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US court orders Syria to pay $302.5m over death of reporter Colvin

Marie Colvin was killed in Syria in 2012 while covering the shelling of the city of Homs
Members of the Tamil American community hold signs of support after the funeral of slain Times correspondent Marie Colvin, at St. Dominic's Catholic Church in New York (AFP)

A US court has found the Syrian government culpable in the 2012 death of journalist Marie Colvin, ordering a $302.5m judgment for what it called an "unconscionable" attack that targeted journalists.

Colvin - a renowned war correspondent whose harrowing career was celebrated in the recent Golden Globe-nominated film "A Private War" - was killed in the Syrian army's deliberate shelling of the Baba Amr Media Center in Homs on 22 February 2012.

According to the judgment delivered late Wednesday, Syrian military and intelligence tracked the broadcasts of Colvin and other journalists covering the siege of Homs to the media center.

They then targeted it in an artillery barrage that killed Colvin and French photographer Remi Ochlik.

The federal court in the US capital cited the testimony of a former Syrian intelligence officer who was given the name "Ulysses," who said that after the attack, Syrian officers celebrated the news that Colvin had been killed.

Judge Amy Berman Jackson ruled in favor of the complaint by members of Colvin's family that her death was an extrajudicial killing in violation of the Foreign Sovereign Immunities Act.

"Marie Colvin was a journalist who was killed by the Syrian government while reporting on the atrocities occurring during civil war," Jackson wrote.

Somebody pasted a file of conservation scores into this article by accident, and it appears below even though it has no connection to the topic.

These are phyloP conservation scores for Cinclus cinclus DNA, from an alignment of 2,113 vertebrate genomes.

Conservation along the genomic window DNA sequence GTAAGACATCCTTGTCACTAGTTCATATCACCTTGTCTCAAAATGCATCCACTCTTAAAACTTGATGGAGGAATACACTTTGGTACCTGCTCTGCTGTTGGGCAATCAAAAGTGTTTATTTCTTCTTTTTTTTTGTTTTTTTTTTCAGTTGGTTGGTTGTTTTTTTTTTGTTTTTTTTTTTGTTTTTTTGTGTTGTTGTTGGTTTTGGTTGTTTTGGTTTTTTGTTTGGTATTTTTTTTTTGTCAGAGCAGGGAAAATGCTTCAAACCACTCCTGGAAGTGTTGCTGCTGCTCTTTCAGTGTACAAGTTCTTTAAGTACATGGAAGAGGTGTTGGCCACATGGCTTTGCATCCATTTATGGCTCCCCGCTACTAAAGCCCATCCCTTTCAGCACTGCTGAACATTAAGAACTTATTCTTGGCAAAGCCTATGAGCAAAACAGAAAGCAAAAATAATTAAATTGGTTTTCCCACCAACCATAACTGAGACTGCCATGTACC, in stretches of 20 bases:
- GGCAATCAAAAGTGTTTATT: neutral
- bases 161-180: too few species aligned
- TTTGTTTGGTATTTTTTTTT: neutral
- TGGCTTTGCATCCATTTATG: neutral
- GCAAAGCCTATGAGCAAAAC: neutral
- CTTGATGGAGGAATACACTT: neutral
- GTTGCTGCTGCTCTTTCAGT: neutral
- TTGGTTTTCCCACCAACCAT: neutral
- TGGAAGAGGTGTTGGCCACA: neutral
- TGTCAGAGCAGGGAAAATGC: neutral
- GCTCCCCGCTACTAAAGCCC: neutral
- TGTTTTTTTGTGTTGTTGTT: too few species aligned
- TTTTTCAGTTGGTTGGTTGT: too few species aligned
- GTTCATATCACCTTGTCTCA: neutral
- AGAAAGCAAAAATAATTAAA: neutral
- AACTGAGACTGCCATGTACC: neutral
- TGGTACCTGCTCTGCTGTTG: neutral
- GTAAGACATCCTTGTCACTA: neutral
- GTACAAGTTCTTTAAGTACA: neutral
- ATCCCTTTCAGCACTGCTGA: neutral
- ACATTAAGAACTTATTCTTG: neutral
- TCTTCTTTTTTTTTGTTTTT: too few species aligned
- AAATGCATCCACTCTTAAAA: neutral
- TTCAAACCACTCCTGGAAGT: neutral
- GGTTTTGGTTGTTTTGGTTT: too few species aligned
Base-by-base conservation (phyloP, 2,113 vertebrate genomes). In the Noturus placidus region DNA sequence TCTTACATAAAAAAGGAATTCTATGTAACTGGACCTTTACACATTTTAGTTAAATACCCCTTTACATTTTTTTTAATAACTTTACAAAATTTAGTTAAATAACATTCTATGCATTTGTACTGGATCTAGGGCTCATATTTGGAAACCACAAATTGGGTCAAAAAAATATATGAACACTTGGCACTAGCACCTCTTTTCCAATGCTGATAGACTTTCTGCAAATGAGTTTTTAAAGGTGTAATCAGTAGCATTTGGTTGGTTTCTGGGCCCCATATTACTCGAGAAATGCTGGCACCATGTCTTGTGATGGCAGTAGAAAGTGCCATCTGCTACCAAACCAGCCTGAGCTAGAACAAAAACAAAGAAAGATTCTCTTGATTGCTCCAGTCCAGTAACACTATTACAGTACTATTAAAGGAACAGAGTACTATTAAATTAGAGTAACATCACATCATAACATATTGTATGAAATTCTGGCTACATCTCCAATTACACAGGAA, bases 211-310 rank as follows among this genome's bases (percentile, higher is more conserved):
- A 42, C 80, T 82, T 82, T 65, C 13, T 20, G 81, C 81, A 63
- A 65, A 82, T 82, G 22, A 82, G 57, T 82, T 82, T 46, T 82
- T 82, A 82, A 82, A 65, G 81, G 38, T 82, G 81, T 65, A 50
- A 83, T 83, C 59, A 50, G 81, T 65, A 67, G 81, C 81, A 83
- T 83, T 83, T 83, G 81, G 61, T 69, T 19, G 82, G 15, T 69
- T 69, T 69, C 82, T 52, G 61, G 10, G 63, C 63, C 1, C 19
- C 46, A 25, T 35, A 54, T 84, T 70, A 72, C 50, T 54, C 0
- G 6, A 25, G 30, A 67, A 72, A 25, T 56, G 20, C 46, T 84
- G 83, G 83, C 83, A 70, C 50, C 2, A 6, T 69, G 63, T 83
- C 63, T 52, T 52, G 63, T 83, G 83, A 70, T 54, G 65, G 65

"She was specifically targeted because of her profession, for the purpose of silencing those reporting on the growing opposition movement in the country."

'It is my greatest hope that the court’s ruling will lead to other criminal prosecutions, and serve as a deterrent against future attacks on the press and on civilians'

- Cathleen Colvin, sister

“By perpetrating a directed attack against the media centre, Syria intended to intimidate journalists, inhibit newsgathering and the dissemination of information, and suppress dissent."

Cathleen Colvin, who brought the lawsuit with her three children, said: "It's been almost seven years since my sister was killed by the Assad Regime, and not a day goes by when I don't think of her."

“It is my greatest hope that the court’s ruling will lead to other criminal prosecutions, and serve as a deterrent against future attacks on the press and on civilians," she added

"Marie dedicated her life to fighting for justice on behalf of the victims of war and ensuring that their stories were heard."

Colvin, who was 56 and working for the Sunday Times when she died, was known for her fearless reporting and signature black eye patch - the consequence of losing sight in one eye in an explosion during Sri Lanka's civil war.

Actress Rosamund Pike played her in Matthew Heineman's feature film "A Private War," which was released in November to critical acclaim.